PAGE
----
DOVER — The memories just keep racing back.
Dover International Speedway is celebrating its 50th anniversary year and it has many of us in a nostalgic mood.
A few nights ago, this editor thumbed through a stack of his NASCAR stories and came across a favorite.
“Track builder says he has been blessed” was the headline.
It was the first time I got to tell Melvin Joseph’s story.
I spotted him at the track on a Friday afternoon at the 1995 spring race. He was standing in the garage area, looking up at the Winston Cup drivers diving out of Turn 1 and accelerating through the next turn. His new concrete race surface was getting its first big test.
When the practice session ended, I walked up to him, introduced myself and asked him if he minded a few questions.
For years, I had heard people talk about his improbable rise to owner of a construction company and fame in NASCAR racing. Dover fans likely remember his Sussex County dialect from his decades of commanding — “Gentlemen, start your engines.”
I asked him, “Is it true you started out with just a dump truck and a shovel?”
Mr. Joseph, who died at age 84 in 2005, went from gruff to friendly quicker than Rusty Wallace was getting around the track that day.
“A dump truck and a shovel,” he confirmed.
He said he dropped out of school in the sixth grade.
“I’m not proud of that,” he said. “I figure in my head and I try something, and I know I have the Lord’s blessing in creating and engineering things.”
Certainly, his genius worked for Dover International Speedway.
Gov. David Buckson had the idea and John Rollins had the money, but it was Melvin Joseph who had the know-how and determination to get it built.
“They used to call it Melvin’s play toy,” said Mr. Joseph of the track when it was under construction.
In 1994, he again led construction efforts on the track — replacing the asphalt with concrete in a move that was the talk of NASCAR.
Mr. Joseph, who had been listening to the complaints of Mr. Wallace and others about the deteriorating asphalt conditions, came up with the idea of concrete as a means of better protecting the track from Delaware’s harsh winter weather.
At that time, Dover was hosting about 100,000 people on a NASCAR Sunday.
“I said to John (Rollins) that it turned out to be a pretty big play toy,” said Mr. Joseph. “John said, ‘Yeah, for a couple of old boys, we’ve done all right.’ He patted me on the back. It’s satisfaction.”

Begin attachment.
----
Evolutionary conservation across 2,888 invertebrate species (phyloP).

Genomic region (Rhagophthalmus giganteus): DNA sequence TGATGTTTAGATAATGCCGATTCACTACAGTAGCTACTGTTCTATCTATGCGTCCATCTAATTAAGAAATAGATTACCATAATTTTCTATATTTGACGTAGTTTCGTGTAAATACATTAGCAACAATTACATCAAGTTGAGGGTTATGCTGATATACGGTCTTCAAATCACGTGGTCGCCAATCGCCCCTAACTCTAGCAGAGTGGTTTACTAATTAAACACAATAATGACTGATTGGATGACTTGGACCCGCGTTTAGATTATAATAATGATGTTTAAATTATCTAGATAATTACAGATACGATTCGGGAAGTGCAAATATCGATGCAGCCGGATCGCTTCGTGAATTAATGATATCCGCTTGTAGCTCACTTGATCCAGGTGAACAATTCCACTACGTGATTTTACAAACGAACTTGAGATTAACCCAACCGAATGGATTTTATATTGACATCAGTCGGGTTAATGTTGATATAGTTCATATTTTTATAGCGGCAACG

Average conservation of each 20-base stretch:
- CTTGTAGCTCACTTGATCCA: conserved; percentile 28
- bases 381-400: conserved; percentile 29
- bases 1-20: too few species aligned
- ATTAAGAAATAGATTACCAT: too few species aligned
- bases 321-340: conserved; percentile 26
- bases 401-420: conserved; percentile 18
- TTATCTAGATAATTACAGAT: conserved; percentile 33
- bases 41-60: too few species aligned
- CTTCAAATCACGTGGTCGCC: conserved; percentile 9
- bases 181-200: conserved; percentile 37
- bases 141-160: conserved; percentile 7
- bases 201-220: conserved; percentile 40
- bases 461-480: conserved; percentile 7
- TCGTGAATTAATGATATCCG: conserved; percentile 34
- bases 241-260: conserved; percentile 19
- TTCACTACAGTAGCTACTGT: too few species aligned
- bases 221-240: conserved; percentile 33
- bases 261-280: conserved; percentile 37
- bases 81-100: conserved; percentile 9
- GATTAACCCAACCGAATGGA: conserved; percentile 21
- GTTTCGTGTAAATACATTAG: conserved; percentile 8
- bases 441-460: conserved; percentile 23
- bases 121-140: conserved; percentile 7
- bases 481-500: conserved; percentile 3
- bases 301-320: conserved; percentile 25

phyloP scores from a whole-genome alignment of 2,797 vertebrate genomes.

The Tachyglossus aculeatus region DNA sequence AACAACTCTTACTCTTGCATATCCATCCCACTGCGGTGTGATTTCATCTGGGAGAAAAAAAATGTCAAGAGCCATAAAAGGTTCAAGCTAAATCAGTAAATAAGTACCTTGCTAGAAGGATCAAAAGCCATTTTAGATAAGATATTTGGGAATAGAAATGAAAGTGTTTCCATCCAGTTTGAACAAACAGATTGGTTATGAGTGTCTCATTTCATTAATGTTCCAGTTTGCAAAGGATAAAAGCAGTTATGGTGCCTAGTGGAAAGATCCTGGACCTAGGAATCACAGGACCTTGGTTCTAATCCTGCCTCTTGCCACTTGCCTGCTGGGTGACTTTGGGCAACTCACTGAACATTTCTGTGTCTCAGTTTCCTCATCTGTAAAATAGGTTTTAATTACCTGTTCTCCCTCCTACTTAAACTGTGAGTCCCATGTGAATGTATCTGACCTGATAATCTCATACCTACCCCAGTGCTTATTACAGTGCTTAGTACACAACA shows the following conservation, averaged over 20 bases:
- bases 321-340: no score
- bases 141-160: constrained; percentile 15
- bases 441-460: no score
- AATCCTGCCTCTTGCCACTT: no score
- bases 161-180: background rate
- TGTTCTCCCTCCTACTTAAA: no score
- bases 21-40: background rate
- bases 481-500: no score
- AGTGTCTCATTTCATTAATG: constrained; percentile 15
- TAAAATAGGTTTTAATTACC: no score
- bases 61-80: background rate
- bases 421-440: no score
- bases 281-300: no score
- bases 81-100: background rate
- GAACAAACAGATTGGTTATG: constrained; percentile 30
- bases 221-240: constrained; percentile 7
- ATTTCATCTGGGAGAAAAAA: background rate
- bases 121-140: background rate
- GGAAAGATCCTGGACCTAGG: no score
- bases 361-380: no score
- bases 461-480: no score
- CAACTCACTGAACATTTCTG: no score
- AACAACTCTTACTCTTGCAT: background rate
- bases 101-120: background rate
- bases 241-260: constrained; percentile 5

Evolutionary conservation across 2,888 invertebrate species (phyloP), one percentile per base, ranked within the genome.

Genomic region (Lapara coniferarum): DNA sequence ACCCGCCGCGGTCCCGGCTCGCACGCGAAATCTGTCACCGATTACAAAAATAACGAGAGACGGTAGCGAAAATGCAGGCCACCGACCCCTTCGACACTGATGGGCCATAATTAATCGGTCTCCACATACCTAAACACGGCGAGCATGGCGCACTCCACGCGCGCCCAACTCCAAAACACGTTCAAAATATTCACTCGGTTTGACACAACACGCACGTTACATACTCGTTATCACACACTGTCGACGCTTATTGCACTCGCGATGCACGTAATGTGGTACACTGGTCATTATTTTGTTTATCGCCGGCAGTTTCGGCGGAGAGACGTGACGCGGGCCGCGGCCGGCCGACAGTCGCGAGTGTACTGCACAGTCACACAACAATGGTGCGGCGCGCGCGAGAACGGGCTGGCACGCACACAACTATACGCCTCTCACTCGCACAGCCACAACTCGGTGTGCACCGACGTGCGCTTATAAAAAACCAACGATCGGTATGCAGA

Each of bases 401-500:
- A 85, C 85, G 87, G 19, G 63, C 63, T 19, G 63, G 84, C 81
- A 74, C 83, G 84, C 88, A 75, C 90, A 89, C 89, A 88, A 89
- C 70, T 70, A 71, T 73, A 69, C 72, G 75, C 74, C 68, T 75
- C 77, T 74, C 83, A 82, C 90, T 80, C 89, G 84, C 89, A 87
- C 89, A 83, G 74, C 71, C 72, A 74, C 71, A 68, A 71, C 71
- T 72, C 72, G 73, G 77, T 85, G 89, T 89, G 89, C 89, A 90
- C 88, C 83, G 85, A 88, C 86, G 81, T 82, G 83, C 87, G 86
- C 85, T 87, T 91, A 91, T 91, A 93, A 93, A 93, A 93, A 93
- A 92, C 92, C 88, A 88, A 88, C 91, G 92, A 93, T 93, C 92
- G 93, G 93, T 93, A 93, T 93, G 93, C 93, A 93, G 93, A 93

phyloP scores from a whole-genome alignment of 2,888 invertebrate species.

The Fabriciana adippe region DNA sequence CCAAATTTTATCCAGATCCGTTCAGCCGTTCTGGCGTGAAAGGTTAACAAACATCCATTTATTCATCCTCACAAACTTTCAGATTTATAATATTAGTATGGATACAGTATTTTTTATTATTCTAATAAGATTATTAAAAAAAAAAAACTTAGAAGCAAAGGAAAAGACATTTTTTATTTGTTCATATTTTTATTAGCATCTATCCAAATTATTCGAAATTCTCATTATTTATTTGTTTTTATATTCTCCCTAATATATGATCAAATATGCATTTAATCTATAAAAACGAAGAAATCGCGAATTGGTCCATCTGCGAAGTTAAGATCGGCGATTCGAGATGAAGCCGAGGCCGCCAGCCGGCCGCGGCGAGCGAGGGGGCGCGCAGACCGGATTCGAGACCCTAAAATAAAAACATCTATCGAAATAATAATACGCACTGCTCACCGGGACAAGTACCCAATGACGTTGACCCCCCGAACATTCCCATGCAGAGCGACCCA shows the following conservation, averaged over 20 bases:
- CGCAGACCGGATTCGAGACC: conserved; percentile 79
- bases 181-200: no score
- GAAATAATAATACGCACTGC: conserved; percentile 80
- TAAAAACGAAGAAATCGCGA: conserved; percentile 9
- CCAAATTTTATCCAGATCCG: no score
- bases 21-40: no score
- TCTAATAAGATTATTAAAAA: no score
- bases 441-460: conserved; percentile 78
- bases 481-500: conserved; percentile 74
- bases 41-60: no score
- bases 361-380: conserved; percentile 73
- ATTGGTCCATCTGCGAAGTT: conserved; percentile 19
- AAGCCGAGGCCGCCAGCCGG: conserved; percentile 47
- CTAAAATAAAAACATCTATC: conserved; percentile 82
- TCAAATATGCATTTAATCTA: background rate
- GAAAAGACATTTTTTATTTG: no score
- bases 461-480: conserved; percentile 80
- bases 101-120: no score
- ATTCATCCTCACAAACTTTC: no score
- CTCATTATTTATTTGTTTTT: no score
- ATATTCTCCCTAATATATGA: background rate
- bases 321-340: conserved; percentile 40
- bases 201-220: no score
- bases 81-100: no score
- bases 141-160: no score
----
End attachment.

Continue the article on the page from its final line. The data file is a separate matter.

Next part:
During my first race weekend with the Delaware State News, it came as a big surprise to me how accessible the drivers were in the garage area.
It’s certainly not that way now. But, back in 1990, I spotted Richard Petty relaxing atop a tool box in front of that famous blue No. 43 car.
He welcomed a conversation, sharing some of his earliest memories at Dover and how they had to drive all night from Daytona for that first race on July 6, 1969. He also said the favorite of his seven Dover wins was his 199th career victory in 1984.
A few years later, he agreed to a long interview for a four-day series in our newspaper.
It was his farewell season and he appeared to be tired of the questions. The first few felt like I was just grinding gears, and he seemed more interested in reading the USA Today he had in front of him, than answering questions.
At the time, he was a county commissioner in North Carolina.
Politics got him talking.
“I’m not a socialist by any means,” said Mr. Petty that day. “I figure people need to work for what they get. If that cat’s sitting over there on the fence, then he don’t eat. He needs to do something, too.”
Some of the behind-the-scenes moments are unforgettable, too.
One year, I happened upon a church service about to start in the garage. I was standing off to the side when driver Morgan Shepherd motioned me to an open seat next to him.
Engines were still being revved and air guns were interrupting the sermon.
“It’s kind of like being in church and someone’s go a baby crying back there,” Mr. Shepherd said. “You don’t have control over that, and we have no control over this.”
Sadly, this race weekend will be without a visit from Bill Fleischman.
Mr. Fleischman, a journalism instructor at the University of Delaware and mentor to many of us in the Delaware State News newsroom, died Wednesday at the age of 80.
As a sports writer for the Philadelphia Daily News, he was a regular in the press box at Dover International Speedway. While in Dover, he liked to catch up with the students he had in his class decades ago.
He taught us copy editing and layout way back when. But he also encouraged us and criticized us in the way that an old-school newspaper editor would.
And he never stopped caring once we graduated and moved on in this newspaper business.
In the past few days, I have heard several stories about his influence.
Of my memories was feedback on a weak Blue Hens football piece I did for The Review, our college newspaper. It was supposed to be a column, but it was just a weak feature. He said that if I had a column, I should say something — use it, have an opinion. It wasn’t long after that he was giving me advice on how to deal with enraged football coach Tubby Raymond.
After I graduated, we swapped phone calls now and then. In 1988, I was stuck in a dull sports job in Lansdale, Pennsylvania, and he was pushing me to move on. Days after we had talked, I got a call from him, saying I needed to call the Reading Eagle sports editor. Bill and the Reading editor had been talking in the Indy 500 press box and he learned there was a sports copy editing job opening up there. I took it, of course.
We hope you have enjoyed this weekend’s NASCAR coverage in the Delaware State News, especially reporter Mike Finney’s great history piece today.
We’ll have more 50th anniversary features in the coming months.
If any of this material stirs a memory, feel free to share it with us. Email email@example.com.